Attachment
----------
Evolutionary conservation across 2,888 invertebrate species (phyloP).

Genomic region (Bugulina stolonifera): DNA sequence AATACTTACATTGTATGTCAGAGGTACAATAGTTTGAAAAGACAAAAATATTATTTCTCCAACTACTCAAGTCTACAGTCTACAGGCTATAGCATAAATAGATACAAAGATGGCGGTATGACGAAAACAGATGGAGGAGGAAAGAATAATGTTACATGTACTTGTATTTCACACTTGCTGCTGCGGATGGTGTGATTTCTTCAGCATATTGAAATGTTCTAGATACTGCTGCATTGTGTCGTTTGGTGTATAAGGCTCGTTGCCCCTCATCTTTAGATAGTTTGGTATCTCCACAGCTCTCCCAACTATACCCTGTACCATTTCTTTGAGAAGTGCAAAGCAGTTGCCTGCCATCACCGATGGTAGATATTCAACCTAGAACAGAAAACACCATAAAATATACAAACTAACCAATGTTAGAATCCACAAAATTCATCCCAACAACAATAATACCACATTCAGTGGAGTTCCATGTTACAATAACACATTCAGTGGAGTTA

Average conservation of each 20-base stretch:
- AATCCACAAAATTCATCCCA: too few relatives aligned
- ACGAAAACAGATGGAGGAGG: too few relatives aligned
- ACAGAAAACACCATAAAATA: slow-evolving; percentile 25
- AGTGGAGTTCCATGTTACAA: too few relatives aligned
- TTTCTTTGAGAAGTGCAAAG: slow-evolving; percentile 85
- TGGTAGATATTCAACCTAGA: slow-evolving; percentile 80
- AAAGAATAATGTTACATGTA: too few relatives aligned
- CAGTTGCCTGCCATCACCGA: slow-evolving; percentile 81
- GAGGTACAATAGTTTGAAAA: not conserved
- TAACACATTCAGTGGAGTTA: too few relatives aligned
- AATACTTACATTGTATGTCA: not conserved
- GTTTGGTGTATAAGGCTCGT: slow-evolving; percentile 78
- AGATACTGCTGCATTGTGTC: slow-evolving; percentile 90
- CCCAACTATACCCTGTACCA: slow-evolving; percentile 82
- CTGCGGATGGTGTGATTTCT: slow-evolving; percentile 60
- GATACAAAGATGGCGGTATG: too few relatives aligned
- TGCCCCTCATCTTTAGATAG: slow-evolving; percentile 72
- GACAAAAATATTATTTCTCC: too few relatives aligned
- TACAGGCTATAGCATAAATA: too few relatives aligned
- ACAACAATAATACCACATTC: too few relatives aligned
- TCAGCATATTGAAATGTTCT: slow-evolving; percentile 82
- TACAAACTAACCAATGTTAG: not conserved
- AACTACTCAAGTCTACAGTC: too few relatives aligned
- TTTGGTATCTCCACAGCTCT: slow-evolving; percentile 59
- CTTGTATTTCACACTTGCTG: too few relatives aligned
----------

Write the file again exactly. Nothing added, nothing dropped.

Evolutionary conservation across 2,888 invertebrate species (phyloP).

Genomic region (Bugulina stolonifera): DNA sequence AATACTTACATTGTATGTCAGAGGTACAATAGTTTGAAAAGACAAAAATATTATTTCTCCAACTACTCAAGTCTACAGTCTACAGGCTATAGCATAAATAGATACAAAGATGGCGGTATGACGAAAACAGATGGAGGAGGAAAGAATAATGTTACATGTACTTGTATTTCACACTTGCTGCTGCGGATGGTGTGATTTCTTCAGCATATTGAAATGTTCTAGATACTGCTGCATTGTGTCGTTTGGTGTATAAGGCTCGTTGCCCCTCATCTTTAGATAGTTTGGTATCTCCACAGCTCTCCCAACTATACCCTGTACCATTTCTTTGAGAAGTGCAAAGCAGTTGCCTGCCATCACCGATGGTAGATATTCAACCTAGAACAGAAAACACCATAAAATATACAAACTAACCAATGTTAGAATCCACAAAATTCATCCCAACAACAATAATACCACATTCAGTGGAGTTCCATGTTACAATAACACATTCAGTGGAGTTA

Average conservation of each 20-base stretch:
- AATCCACAAAATTCATCCCA: too few relatives aligned
- ACGAAAACAGATGGAGGAGG: too few relatives aligned
- ACAGAAAACACCATAAAATA: slow-evolving; percentile 25
- AGTGGAGTTCCATGTTACAA: too few relatives aligned
- TTTCTTTGAGAAGTGCAAAG: slow-evolving; percentile 85
- TGGTAGATATTCAACCTAGA: slow-evolving; percentile 80
- AAAGAATAATGTTACATGTA: too few relatives aligned
- CAGTTGCCTGCCATCACCGA: slow-evolving; percentile 81
- GAGGTACAATAGTTTGAAAA: not conserved
- TAACACATTCAGTGGAGTTA: too few relatives aligned
- AATACTTACATTGTATGTCA: not conserved
- GTTTGGTGTATAAGGCTCGT: slow-evolving; percentile 78
- AGATACTGCTGCATTGTGTC: slow-evolving; percentile 90
- CCCAACTATACCCTGTACCA: slow-evolving; percentile 82
- CTGCGGATGGTGTGATTTCT: slow-evolving; percentile 60
- GATACAAAGATGGCGGTATG: too few relatives aligned
- TGCCCCTCATCTTTAGATAG: slow-evolving; percentile 72
- GACAAAAATATTATTTCTCC: too few relatives aligned
- TACAGGCTATAGCATAAATA: too few relatives aligned
- ACAACAATAATACCACATTC: too few relatives aligned
- TCAGCATATTGAAATGTTCT: slow-evolving; percentile 82
- TACAAACTAACCAATGTTAG: not conserved
- AACTACTCAAGTCTACAGTC: too few relatives aligned
- TTTGGTATCTCCACAGCTCT: slow-evolving; percentile 59
- CTTGTATTTCACACTTGCTG: too few relatives aligned